A patient who visits the optometrist with plans to buy a new pair of prescription lenses has a reasonable expectation that the chosen frames will be fitted. Should buyers of designer sunglasses have that same expectation? Absolutely. If a person is spending hundreds of dollars on a designer brand, he or she deserves to have those sunglasses properly fitted as though they were prescription lenses.
If an optometrist and his/her staff are doing their jobs, they will not let anyone walk out of the office without properly fitting new glasses. And by ‘fitting’, we don’t just mean the actual fitting to the face. There is a lot more to it than that. Fitting also involves choosing the right style of frames that not only match the person buying them, but also complement who they are.
Whether you are talking prescription lenses or designer sunglasses, there are four things that go into a proper fitting:
1. Shape of the Face
If you know anything about fashion, you know that eyewear frames can change the look of a person’s face substantially. That’s why there are so many recommendations about matching eyewear to the shape of a person’s face. For example, people with square faces look best with frames that soften their features. Teardrops, ovals, and thin frames work well.
A good fitting accounts for the shape of a person’s face by matching that shape with the right frames. Neither sunglasses nor prescription lenses should be the center of attention. They should complement the face rather than taking center stage.
2. Facial Features
Hand-in-hand with the shape of the face are any prominent facial features that may appear disproportionately obvious once a person puts his/her glasses on. The designers at Olympic Eyewear encourage sales professionals to not ignore such facial features. Sunglasses and prescription lenses should soften them for a more balanced look.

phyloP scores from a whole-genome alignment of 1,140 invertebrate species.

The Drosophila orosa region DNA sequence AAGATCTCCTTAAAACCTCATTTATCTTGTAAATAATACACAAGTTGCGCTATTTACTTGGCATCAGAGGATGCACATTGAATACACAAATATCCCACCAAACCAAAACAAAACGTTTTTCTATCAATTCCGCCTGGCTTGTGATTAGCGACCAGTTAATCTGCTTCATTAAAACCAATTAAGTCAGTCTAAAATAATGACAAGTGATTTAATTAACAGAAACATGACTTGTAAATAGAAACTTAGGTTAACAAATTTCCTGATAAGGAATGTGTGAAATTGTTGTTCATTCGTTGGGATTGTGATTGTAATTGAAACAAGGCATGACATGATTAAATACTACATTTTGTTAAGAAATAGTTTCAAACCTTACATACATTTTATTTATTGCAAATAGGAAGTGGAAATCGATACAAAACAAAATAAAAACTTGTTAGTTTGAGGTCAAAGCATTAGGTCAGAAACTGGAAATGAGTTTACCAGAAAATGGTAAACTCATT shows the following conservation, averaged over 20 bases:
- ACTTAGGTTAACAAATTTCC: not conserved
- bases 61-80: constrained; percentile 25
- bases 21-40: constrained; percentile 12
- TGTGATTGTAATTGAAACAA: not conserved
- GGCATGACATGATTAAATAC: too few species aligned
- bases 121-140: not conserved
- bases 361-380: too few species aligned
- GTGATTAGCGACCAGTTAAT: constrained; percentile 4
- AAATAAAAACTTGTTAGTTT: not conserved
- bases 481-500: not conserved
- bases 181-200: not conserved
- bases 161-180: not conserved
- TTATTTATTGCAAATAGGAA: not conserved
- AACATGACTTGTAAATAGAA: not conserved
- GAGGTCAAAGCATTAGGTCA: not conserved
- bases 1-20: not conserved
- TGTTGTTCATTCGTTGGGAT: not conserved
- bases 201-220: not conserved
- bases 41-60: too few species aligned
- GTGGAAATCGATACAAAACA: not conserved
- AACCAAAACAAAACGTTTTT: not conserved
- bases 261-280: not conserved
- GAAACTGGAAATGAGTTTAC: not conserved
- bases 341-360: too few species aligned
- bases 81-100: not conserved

3. Physical Comfort
Human beings were not designed to wear sunglasses or prescription lenses in the wild. Therefore, all eyewear is considered obtrusive by the body. That’s why the bridge of the nose may hurt after a full day of wearing brand-new frames. It is why glasses with improperly adjusted arms can cause headaches.
Good fit pays attention to the physical comfort a pair of glasses offers. Optometrists and their staff members are trained in how to create a comfortable fit; those who sell sunglasses should likewise be trained.
4. Customer Budget
Believe it or not, the fourth aspect to fitting sunglasses and prescription eyewear has nothing to do with the glasses or the face. It has everything to do with money. The fourth aspect is the customer’s budget.
It is unfortunate that some sales representatives insist on selling customers the most expensive frames on the shelf. This is not good. Expecting a person to pay $500 or more for a pair of sunglasses or prescription lenses when a pair costing $100 would work equally well is just not ethical.
A good fit includes sunglasses that are appropriate to a customer’s budget. If the budget will only allow for $150-$200, there should be enough options in the inventory to meet that budget. If a customer still wants to spend in excess of $500, then no retailer is going to turn that kind of sale away.
As expensive as designer sunglasses are getting these days, it is only reasonable for consumers to have the expectation of a good fit. Consumers who buy online will not have an opportunity to be fitted, but that’s their choice. Consumers who actually go to the boutique deserve to be fitted by experienced sales personnel who know what they’re doing.